Posted by: Alexandre Borovik | October 26, 2011

The Grapes of Math, homeschooling and EU disability legistation

In the  Math Future weekly series, today’s event is a webinar with Greg Tang, a popular book author and game designer. The advert says:

Ten years ago, Greg Tang was looking for a better way to teach math to his kids. He wound up creating a groundbreaking series of picture books that included the New York Times best seller The Grapes of Math. His books quickly became staples in school libraries and university teacher training programs, garnering numerous awards and selling over a million copies. The free online version of The Grapes of Math.

The Grapes of Math is indeed a lovely book, and immediately raises a very interesting question: it uses colour coding of information, which appears to be forbidden in the institutional use in this country by law (adopted from the EU legislation), and, I have to agree, for good reason: 1 person in 20  is colour blind or have significant deficiency of discrimination of colours. American homeschoolers, if their children are not colour blind, can of course ignore this issue and use colour coding, a powerful didactic tool. But I, as a lecturer to a class of 280 students, cannot ignore the issues of equality of access: 1 in 20 for me means 14 students, I cannot damage their chances to learn.

By the way, the Wiki article on colour blindness contain some tantalising snippets:

About 8 percent of males, but only 0.5 percent of females, are color blind in some way or another, whether it is one color, a color combination, or another mutation. [...]

Any recessive genetic characteristic that persists at a level as high as 5% is generally regarded as possibly having some advantage over the long term, such as better discrimination of color camouflaged objects especially in low-light conditions.[2][10] At one time the U.S. Army found that color blind people could spot “camouflage” colors that fooled those with normal color vision.[11][not in citation given][12]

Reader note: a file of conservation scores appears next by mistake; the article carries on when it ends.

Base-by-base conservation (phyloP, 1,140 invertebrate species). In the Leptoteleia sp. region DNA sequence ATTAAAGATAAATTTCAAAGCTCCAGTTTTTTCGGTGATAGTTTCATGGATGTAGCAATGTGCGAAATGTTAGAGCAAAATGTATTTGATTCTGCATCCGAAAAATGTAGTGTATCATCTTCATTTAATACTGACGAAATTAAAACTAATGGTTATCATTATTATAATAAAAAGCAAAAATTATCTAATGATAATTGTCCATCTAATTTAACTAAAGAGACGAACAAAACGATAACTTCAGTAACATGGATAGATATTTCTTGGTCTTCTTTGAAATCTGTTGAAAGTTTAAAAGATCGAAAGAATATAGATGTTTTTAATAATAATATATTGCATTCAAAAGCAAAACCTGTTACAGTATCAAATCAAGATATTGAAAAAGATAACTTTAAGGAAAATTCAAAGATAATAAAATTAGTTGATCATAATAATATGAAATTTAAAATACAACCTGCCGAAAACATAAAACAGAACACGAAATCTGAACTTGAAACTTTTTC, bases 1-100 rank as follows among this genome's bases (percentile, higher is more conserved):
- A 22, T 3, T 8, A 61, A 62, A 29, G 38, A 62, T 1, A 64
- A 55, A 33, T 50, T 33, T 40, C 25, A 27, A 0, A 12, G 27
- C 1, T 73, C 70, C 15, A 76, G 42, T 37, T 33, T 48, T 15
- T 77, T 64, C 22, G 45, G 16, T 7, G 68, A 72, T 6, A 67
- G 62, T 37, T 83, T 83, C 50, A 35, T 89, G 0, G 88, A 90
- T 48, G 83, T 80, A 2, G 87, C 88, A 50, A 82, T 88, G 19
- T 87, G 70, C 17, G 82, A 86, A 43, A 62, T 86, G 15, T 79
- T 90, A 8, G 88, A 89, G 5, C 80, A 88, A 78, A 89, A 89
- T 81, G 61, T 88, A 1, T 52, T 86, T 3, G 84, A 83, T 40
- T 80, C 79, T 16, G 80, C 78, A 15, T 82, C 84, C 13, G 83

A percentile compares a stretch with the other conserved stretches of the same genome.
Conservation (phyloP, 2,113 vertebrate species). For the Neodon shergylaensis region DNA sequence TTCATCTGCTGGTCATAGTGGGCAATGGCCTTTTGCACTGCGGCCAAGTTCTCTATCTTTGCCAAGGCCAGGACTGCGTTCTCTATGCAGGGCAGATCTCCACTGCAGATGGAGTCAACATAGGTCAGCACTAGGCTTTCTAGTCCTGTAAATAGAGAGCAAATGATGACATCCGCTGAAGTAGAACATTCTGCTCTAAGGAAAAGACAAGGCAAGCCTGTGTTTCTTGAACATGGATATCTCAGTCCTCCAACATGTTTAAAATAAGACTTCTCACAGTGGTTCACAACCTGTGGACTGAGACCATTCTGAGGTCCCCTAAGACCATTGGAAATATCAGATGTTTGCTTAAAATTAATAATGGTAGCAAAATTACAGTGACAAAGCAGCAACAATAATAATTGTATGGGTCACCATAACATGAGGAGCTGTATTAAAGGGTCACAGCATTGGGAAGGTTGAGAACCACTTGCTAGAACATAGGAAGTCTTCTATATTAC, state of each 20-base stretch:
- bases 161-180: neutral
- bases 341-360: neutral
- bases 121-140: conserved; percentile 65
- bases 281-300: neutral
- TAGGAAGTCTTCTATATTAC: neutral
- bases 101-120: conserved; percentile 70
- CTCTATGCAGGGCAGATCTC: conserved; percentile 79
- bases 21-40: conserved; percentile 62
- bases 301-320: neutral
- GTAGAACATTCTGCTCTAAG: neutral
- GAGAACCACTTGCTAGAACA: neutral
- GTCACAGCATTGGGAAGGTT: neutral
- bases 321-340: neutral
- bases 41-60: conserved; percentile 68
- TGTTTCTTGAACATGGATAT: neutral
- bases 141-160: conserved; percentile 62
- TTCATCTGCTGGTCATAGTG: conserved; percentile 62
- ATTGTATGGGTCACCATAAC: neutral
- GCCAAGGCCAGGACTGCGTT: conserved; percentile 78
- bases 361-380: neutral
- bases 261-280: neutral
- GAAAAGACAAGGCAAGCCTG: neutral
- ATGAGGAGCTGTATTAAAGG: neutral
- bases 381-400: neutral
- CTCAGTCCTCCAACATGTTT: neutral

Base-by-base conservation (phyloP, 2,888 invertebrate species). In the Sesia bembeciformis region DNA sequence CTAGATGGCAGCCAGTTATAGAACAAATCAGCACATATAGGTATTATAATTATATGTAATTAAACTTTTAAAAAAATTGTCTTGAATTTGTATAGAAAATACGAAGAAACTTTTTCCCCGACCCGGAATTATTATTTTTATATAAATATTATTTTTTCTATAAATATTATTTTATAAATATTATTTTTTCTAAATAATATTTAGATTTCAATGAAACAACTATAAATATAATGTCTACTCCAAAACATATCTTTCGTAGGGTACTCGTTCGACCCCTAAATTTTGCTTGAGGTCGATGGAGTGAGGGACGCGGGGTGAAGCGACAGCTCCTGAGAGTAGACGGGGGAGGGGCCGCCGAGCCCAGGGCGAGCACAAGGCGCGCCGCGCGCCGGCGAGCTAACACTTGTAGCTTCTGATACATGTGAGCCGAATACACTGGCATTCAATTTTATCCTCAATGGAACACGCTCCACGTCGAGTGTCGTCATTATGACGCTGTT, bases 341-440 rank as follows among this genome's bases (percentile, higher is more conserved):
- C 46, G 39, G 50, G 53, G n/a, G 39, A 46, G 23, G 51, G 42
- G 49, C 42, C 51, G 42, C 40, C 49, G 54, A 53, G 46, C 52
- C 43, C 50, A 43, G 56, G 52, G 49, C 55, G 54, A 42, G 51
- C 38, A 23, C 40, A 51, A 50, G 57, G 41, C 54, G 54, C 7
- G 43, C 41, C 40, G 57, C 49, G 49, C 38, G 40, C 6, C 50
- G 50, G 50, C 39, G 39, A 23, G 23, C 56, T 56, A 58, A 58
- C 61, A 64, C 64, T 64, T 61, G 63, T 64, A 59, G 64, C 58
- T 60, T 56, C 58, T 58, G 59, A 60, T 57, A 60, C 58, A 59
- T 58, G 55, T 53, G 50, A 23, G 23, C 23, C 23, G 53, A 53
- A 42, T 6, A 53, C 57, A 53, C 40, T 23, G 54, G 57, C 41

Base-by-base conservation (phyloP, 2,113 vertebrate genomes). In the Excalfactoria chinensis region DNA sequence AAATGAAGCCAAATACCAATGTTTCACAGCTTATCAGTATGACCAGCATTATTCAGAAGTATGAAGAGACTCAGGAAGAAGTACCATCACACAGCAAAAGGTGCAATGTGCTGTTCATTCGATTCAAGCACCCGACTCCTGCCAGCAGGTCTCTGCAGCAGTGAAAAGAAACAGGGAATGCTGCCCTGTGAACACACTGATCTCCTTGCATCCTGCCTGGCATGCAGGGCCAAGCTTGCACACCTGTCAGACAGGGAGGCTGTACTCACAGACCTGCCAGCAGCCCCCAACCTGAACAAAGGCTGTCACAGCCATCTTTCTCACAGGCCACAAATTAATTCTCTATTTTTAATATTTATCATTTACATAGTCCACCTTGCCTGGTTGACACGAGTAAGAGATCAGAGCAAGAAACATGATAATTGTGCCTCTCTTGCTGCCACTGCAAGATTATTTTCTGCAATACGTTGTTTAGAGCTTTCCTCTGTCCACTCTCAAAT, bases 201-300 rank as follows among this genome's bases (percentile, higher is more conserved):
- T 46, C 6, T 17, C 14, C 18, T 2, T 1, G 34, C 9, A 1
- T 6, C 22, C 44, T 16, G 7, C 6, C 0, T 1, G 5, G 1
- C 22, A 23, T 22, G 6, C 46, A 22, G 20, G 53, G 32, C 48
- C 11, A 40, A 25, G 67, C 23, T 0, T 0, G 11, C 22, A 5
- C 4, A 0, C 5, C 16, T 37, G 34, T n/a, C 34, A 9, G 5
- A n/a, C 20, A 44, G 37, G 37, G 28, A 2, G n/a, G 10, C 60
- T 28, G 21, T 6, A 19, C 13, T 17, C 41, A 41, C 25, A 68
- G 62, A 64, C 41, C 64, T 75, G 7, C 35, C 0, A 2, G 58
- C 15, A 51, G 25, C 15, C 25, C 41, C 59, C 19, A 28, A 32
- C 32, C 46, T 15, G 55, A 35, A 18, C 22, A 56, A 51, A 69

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Responses

  1. Alexandre, interesting point – I will ask Greg today about it. There is a test applet a non-color-blind person can use to see if color-blind people will distinguish a given set of colors – if the colors are different enough. There are lists of accessible color choices you can use for coding and still be within the accessibility regulations. Or you can make values different in addition to colors (that’s what happens with camouflage, I bet).

  2. I wish legislation like that were more flexible. Couldn’t we use color for the 92%, and then present a similar min-lesson using another pedagogical device that maybe wouldn’t work as well for a different 8%?

    We cannot legislate equal responses to our presentations, and it seems limiting to avoid good instructional strategies because a few people can’t engage with them. It would be wiser (imo) for the legislation to say something like… always present material in another way when you use uncaptioned videos, or color.

  3. It would be interesting to see if the proportion of professional mathematicians who are colour-blind is less than the proportion of colour-blind people in the general population as a whole. In other words, is there any evidence that colour-blindness has actually impeded any intelligent, would-be mathematicians from pursuing careers as mathematicians? Certainly, for most of the last 400 years, mathematical books and journals were printed only in black and white, so it is hard to imagine that colour-blindness actually prevented anyone being a great mathematican.

  4. Its not that colour coding is illegal. What is at issue is where colour coding is the ONLY form of coding the information. It is perfectly acceptable – even good practice – to use multiple ways of coding information so that people with different abilities or aptitudes can use any of them; and that for most they reinforce.


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